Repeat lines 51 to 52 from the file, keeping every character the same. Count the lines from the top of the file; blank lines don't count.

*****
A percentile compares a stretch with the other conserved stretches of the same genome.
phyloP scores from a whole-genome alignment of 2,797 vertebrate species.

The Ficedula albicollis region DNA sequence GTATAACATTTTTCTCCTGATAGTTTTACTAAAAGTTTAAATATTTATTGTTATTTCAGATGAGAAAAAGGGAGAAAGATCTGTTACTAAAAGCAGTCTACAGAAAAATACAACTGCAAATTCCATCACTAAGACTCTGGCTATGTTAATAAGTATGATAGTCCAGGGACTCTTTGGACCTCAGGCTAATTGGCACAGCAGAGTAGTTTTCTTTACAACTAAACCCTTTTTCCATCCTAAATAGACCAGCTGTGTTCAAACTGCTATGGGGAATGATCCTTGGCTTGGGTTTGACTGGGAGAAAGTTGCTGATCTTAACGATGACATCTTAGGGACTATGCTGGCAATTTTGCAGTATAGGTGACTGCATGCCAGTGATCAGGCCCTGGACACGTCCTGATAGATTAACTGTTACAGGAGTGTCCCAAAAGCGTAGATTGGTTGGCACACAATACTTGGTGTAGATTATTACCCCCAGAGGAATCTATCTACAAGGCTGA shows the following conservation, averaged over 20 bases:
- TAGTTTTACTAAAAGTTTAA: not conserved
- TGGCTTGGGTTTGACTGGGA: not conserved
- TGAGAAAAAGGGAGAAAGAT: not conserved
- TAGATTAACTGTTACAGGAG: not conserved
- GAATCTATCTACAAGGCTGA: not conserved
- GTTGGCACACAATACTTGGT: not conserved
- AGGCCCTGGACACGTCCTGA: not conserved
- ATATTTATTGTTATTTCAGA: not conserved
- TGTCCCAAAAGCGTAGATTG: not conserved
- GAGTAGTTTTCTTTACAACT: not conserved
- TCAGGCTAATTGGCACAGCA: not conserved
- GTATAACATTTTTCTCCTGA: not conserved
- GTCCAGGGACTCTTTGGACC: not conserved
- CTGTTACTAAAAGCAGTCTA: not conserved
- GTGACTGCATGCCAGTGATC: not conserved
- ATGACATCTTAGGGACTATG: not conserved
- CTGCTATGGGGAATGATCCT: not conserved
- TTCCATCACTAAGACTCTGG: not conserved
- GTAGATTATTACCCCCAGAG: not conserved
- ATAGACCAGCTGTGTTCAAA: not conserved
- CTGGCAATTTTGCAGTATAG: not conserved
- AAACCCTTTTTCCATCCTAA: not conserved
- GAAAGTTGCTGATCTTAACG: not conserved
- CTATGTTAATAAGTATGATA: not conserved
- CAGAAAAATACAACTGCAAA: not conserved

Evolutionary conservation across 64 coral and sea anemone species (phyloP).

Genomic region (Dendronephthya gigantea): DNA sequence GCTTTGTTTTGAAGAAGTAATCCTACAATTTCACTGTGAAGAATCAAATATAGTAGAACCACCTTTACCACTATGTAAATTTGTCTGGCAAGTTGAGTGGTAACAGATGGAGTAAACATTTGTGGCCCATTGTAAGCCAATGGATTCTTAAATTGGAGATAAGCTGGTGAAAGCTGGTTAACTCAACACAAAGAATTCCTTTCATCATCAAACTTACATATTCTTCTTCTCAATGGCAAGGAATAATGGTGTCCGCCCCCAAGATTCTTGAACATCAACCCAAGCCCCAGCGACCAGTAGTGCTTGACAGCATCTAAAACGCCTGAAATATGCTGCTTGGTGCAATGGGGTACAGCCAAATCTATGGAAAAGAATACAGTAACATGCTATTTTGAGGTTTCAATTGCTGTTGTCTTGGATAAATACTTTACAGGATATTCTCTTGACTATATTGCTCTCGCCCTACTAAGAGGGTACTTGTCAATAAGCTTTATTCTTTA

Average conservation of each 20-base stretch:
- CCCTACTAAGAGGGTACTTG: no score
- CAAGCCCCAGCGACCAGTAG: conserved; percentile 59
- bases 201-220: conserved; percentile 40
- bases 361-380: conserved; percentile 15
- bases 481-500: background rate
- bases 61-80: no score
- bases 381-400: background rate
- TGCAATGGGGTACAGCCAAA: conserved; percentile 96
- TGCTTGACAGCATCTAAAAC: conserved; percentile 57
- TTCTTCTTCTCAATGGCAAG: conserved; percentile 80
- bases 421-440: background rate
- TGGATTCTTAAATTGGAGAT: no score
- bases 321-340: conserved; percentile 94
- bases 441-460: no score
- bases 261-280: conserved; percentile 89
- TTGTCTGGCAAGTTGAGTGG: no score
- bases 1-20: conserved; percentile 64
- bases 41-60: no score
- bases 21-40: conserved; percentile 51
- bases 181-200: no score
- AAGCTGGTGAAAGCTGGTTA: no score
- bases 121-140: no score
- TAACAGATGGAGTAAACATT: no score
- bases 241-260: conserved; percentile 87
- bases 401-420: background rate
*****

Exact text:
- bases 181-200: no score
- AAGCTGGTGAAAGCTGGTTA: no score